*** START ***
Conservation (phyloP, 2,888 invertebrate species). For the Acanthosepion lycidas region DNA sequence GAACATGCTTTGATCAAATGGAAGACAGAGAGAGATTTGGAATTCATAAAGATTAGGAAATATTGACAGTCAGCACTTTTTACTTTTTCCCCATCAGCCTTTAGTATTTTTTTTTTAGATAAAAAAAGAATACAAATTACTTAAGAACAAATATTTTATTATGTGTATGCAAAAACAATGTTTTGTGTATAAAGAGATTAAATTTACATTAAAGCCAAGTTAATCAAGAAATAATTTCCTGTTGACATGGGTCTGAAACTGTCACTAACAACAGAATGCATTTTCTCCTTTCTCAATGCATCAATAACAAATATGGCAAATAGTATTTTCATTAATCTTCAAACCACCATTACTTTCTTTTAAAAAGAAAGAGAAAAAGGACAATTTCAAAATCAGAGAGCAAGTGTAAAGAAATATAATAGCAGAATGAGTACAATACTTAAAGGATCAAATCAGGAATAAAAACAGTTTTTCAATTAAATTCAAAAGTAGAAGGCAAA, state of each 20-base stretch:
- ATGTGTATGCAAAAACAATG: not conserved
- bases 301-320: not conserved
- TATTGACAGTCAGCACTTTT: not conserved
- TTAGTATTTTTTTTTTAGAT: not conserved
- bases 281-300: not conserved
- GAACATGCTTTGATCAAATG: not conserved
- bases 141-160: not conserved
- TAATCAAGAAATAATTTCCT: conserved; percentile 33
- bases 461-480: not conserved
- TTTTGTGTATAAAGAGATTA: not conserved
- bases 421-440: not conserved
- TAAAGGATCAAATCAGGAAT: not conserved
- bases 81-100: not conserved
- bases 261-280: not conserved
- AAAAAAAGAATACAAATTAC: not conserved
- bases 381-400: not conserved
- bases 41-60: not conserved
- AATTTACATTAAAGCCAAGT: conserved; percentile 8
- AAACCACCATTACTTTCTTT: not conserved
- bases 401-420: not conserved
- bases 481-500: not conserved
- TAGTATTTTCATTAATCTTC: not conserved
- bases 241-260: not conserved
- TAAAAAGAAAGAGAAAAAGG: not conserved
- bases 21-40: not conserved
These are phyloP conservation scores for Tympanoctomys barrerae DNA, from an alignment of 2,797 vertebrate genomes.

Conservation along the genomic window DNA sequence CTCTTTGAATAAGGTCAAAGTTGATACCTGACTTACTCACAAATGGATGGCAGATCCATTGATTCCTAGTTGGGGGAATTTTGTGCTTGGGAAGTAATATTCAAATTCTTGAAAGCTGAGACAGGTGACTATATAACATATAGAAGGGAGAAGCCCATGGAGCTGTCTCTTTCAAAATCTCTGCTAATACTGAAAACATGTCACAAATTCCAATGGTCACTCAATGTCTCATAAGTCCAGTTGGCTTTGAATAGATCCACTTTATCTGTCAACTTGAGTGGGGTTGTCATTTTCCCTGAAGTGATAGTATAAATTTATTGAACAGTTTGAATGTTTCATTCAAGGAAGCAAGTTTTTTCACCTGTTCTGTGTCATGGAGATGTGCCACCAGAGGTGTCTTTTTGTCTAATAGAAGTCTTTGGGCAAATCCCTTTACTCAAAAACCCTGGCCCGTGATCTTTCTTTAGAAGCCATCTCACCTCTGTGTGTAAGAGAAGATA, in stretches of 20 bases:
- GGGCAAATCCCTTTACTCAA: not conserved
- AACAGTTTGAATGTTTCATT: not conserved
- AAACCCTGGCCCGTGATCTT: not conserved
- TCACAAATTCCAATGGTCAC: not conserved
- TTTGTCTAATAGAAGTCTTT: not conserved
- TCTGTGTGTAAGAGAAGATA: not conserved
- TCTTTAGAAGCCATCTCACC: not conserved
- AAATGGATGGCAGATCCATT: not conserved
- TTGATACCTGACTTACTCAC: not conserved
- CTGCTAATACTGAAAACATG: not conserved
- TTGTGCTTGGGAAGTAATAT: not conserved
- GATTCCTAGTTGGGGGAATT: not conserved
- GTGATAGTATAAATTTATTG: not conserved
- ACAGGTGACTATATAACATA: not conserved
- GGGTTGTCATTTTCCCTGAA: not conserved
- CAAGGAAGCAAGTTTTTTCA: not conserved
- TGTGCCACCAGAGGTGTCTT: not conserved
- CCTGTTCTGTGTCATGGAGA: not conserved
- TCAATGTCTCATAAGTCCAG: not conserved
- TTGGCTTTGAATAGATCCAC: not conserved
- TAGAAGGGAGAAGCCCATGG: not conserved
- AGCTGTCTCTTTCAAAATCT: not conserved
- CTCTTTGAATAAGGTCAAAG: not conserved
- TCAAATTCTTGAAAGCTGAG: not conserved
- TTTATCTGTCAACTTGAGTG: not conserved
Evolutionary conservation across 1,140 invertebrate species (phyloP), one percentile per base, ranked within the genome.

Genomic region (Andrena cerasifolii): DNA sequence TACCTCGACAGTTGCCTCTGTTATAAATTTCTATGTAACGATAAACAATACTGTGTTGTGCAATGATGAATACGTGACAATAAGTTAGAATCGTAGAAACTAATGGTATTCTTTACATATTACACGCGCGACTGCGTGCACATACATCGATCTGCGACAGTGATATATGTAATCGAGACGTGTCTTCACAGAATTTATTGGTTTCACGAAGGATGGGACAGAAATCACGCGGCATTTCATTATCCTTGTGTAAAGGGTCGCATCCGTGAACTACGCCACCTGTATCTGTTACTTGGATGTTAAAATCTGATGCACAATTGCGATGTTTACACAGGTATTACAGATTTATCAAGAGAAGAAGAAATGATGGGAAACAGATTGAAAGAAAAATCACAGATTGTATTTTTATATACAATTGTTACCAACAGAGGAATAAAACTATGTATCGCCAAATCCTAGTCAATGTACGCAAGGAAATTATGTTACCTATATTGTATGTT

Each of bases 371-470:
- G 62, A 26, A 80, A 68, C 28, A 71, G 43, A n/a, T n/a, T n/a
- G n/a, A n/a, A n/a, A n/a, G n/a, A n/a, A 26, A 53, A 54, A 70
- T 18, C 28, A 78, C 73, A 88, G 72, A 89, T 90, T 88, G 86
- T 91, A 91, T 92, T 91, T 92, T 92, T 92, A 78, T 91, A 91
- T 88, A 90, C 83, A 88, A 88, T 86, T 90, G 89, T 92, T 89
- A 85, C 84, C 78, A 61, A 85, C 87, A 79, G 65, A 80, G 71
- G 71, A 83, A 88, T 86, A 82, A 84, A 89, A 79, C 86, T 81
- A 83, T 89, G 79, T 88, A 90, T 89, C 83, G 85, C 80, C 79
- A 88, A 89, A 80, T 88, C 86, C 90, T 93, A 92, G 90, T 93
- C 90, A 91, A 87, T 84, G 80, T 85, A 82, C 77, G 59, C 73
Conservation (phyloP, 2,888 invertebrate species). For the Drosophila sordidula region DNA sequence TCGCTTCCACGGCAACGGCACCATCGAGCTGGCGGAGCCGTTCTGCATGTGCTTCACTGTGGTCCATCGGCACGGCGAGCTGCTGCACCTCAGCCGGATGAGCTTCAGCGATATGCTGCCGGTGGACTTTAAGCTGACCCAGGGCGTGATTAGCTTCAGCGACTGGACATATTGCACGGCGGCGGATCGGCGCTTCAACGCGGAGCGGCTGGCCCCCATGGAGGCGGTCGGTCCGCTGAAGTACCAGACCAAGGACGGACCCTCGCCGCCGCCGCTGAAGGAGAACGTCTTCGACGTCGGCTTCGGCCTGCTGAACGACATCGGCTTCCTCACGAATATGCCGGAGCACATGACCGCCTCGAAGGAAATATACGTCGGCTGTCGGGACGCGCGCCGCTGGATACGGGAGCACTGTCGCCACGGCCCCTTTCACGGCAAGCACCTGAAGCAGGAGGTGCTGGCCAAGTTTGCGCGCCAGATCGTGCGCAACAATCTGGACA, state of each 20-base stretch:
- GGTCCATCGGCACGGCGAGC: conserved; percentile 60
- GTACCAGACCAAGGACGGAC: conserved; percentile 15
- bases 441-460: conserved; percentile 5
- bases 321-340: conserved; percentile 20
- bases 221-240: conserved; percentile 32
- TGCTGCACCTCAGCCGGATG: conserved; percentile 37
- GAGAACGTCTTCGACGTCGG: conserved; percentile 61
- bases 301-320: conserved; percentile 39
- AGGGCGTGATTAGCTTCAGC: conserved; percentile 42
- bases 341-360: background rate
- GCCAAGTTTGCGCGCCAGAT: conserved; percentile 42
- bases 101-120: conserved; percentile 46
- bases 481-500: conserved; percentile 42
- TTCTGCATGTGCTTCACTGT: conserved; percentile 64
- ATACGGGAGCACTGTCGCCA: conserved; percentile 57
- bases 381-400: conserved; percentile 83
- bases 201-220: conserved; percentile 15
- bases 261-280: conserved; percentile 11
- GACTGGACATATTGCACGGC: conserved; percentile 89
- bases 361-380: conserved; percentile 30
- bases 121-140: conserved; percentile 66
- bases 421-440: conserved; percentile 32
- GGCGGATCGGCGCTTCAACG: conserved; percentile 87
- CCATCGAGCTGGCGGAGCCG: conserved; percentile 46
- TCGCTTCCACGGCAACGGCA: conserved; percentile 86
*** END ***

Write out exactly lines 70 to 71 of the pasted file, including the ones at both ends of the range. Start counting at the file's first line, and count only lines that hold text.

- bases 441-460: conserved; percentile 5
- bases 321-340: conserved; percentile 20